Meet the sausage 'queen' of NYC's San Gennaro Feast 2022
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Meet the sausage 'queen' of NYC's San Gennaro Feast 2022

Dec 12, 2023

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Imagining Little Italy's annual Feast of San Gennaro without the spicy links from Lucy's Sausage is all but impossible.

Maybe that's because the pork peddler celebrates its 95th year in business this month, making it one of New York's most iconic Italian-American businesses — you don't end up in a "Godfather" movie for nothing — just one year younger than the feast itself.

Lucy Spata, 71, a diminutive Brooklynite broadcasting big no-nonsense energy, has been running the business for just over half a century now, an achievement not lost on the present-day founders of the Feast.

And so, things will be a little different for the sausage-slinging septuagenarian at this year's street party, which runs on Mulberry Street between Grand and Hester until Sept. 25th. This time around, Spata has been crowned the official "Queen" of the festival.

"It all started with my grandmother," Spata says, referring to the original Lucy, an immigrant from Avellino near Naples, Italy, who first set up shop two years before the Great Depression. "(At the start), San Gennaro was only one block. She had a stand with two metal garbage pails filled with hot coals and topped with a steel plate. The sandwiches were only 25 cents."

Lucy's grandmother passed away in 1969, followed by her parents Fay and Frank Pagano, paving the way for her to take over the grill.

In the modern era, Spata and her staff oversee six trucks for sausages (along with popular specialties like braciole and broccoli rabe), and four that fry up crispy zeppole. Over the decades, her food has become a staple of not only the San Gennaro festival, but Italian festivals across the Big Apple, endearing generations of hungry revelers. During a typical feast, a whopping 300 pounds of homemade ground pork are sizzled daily.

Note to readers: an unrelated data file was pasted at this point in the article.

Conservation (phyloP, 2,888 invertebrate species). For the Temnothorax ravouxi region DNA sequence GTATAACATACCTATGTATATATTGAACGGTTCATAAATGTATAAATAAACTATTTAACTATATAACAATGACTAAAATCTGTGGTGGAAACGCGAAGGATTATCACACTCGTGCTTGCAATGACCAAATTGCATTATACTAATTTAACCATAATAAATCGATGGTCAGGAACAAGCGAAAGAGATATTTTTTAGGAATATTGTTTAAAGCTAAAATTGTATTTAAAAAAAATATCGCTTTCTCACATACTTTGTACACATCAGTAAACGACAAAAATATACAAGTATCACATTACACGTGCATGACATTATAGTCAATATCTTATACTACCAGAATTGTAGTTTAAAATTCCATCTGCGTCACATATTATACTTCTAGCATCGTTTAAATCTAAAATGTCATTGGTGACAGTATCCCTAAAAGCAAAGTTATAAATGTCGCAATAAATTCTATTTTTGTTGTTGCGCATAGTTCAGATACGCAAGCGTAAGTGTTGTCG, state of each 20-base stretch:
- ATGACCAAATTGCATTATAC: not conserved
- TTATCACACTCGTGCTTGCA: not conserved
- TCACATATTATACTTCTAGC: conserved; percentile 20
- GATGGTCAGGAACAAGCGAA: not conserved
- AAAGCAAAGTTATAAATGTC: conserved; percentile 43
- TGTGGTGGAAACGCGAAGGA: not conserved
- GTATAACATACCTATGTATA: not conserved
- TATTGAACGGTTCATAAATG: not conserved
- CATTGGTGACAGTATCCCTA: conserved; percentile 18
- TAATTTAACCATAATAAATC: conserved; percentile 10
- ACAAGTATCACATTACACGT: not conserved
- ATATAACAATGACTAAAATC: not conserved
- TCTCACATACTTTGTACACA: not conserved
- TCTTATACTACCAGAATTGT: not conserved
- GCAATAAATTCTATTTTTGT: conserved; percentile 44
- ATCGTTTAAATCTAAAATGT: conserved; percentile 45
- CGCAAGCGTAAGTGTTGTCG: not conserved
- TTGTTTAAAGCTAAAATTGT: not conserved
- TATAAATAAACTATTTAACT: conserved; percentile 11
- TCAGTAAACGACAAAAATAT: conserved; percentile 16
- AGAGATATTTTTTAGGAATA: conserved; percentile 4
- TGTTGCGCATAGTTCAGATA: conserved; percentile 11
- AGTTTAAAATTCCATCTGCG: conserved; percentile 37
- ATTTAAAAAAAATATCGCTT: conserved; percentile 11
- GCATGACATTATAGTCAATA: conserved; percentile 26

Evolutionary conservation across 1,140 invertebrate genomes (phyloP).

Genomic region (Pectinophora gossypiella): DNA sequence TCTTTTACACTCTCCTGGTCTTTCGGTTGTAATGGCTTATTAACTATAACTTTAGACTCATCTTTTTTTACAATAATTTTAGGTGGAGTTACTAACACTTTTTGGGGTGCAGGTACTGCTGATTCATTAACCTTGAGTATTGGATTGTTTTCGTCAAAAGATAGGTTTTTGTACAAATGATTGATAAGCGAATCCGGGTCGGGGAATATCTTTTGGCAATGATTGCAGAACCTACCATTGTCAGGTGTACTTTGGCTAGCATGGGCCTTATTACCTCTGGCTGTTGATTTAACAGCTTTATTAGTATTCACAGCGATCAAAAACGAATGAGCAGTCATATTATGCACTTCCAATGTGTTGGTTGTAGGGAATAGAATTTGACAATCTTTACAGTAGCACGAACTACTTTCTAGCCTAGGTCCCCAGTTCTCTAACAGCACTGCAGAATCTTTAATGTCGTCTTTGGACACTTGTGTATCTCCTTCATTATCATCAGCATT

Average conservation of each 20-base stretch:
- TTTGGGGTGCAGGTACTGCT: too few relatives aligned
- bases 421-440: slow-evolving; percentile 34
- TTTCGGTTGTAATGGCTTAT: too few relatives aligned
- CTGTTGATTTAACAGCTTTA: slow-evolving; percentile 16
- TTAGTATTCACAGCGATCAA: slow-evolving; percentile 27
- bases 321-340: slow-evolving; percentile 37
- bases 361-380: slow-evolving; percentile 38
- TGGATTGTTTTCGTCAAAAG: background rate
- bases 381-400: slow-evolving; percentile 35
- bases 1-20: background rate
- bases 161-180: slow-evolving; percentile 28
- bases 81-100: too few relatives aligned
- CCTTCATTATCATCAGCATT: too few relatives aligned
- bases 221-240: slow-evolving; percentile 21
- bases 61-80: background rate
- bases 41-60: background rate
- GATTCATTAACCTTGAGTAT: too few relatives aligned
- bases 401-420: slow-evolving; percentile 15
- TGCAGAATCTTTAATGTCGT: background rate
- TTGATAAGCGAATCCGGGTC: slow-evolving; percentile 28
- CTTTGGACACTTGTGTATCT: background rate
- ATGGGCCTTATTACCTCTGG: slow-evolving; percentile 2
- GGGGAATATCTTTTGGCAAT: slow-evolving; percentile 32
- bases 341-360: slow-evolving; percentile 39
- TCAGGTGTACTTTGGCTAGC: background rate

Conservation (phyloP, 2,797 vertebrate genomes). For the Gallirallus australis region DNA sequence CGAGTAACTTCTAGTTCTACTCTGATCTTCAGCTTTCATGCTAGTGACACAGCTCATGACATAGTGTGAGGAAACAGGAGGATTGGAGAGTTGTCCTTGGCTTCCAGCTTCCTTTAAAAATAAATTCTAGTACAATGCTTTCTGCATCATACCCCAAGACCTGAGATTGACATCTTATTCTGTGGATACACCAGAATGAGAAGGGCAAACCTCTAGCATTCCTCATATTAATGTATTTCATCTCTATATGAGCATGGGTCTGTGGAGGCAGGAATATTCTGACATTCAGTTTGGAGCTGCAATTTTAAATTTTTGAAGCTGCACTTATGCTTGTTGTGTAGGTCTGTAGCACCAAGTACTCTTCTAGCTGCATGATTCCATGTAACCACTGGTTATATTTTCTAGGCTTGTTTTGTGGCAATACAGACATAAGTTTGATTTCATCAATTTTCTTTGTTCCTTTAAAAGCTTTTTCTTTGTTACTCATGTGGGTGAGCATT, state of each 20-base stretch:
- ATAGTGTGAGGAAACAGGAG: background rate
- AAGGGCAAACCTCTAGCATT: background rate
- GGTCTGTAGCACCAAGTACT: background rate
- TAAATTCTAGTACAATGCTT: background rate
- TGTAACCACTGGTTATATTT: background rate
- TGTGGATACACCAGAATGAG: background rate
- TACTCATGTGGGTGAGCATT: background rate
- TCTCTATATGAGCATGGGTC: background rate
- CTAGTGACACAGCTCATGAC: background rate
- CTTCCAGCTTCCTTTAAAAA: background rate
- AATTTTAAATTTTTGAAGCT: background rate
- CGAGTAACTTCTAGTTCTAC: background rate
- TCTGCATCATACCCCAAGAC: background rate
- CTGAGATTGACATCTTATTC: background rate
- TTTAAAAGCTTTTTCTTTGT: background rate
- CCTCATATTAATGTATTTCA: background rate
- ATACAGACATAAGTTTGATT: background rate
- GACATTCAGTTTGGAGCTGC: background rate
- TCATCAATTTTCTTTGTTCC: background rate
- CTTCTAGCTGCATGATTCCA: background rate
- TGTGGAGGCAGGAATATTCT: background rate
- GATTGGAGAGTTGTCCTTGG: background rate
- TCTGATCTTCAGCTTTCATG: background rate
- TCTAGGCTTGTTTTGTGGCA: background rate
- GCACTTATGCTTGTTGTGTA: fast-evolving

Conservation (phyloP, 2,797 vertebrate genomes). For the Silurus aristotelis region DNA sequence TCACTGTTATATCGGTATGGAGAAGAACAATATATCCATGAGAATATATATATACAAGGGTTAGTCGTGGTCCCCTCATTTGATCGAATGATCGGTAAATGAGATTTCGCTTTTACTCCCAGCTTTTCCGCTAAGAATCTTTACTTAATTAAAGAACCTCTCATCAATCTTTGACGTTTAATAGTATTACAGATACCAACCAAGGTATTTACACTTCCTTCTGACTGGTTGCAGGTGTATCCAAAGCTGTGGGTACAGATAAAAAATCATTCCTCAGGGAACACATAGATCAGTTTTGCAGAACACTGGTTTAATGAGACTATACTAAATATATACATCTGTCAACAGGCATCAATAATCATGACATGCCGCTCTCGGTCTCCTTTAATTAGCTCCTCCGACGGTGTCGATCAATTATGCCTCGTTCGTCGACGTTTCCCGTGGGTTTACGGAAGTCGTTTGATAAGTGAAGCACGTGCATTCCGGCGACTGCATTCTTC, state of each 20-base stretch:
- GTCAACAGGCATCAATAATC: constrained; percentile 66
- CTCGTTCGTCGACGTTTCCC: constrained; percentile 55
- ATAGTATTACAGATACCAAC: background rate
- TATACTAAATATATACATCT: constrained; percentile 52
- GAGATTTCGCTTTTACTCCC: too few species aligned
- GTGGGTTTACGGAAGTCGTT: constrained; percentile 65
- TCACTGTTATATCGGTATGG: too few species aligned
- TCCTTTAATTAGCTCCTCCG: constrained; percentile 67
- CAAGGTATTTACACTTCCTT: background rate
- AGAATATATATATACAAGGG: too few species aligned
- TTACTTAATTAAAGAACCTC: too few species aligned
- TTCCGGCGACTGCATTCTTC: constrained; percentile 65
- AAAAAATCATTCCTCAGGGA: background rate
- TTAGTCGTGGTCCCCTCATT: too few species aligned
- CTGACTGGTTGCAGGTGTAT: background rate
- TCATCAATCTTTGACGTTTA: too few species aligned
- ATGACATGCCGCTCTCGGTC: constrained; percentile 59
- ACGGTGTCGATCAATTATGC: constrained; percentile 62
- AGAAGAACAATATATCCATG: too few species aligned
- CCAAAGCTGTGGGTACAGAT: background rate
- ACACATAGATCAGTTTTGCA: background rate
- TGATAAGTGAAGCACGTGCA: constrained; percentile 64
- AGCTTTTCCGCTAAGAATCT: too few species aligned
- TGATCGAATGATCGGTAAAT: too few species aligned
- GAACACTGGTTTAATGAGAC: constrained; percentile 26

"You’re in New York City, so there are definitely some characters here," she laughed. "You’ll get people who will be in front of the stand and start singing, start screaming. You can't imagine."

Some of those characters have included TikTok Italian-food influencer Danny "Cugine" Mondello, "Foodgod" Jonathan Cheban and Chrissy Teigen. Politicians love to stop at Spata's. Mayor Bloomberg stopped by during his lengthy reign (he topped his hero with Tabasco sauce, a special request), along with former President Donald Trump. ("He wanted a normal sandwich, no taking his time," Spata said.)

The sausages are also movie stars. In 1989, Francis Ford Coppola depicted the San Gennaro feast in "The Godfather: Part III," with Spata and her team taking part in the two-week shoot.

Lucy's sausage and peppers secomd to none cuzzo believe me #sangennaro #littleitaly

"Joe Mantegna shot a scene at my stand and says in the movie, ‘This saus-eetch is wonderful!’" explained Spata. Lucy's also appeared in 1997's "Cop Land," starring Sylvester Stallone and Robert De Niro.

Lucy's is also a curious part of gay history, with the queer photographer Gary Lee Boas covering his cult classic book "New York Sex" with a ’70s-era picture of a blond hustler posed outside the stand. (Interview editor Mel Ottenberg recently called it "one of the greatest photos of New York City ever, period.")

Being a cultural touchstone doesn't mean life has always been easy — business dried up in 2020, with festivals on hold due to the pandemic. ("I had a summer to myself for the first time and didn't like it," Spata deadpanned.)

The summer before, her husband Angelo, who she’d been running the business with for years, passed away suddenly in the middle of Brooklyn's Giglio Feast.

"He got sick and died during the feast, but I went back to the stand after we buried him," she recalled.

These days, Spata worries about the future of Little Italy, where the fate of longtime businesses like Alleva Dairy and E.Rossi & Company currently hangs in the balance.

"I thought about opening a store years ago, but then I’d have to cut myself two ways," Spata mused. "The rents are getting higher and higher — it's very hard for these people to make a living."

As far as the stand's longevity is concerned, however, Spata has an ace up her sleeve: her granddaughter, also named Lucy, whom she hopes will one day take over the business. Not that she is planning on retiring anytime soon.

"As far as I’m concerned, I’ll fight to the end. As long as I’m alive, my trailer's gonna be here," said Spata, who is also known for her annual display of Christmas lights in Dyker Heights. "I was brought up Italian, I’m gonna die Italian. If we don't stick together, we’re not going to have nothing."

Concerning her official duties as this year's San Gennaro Queen, the seen-it-all New Yorker is unfazed.

"You’re a Queen from 2 o’clock to 4 o’clock and then it's back to work," she said.

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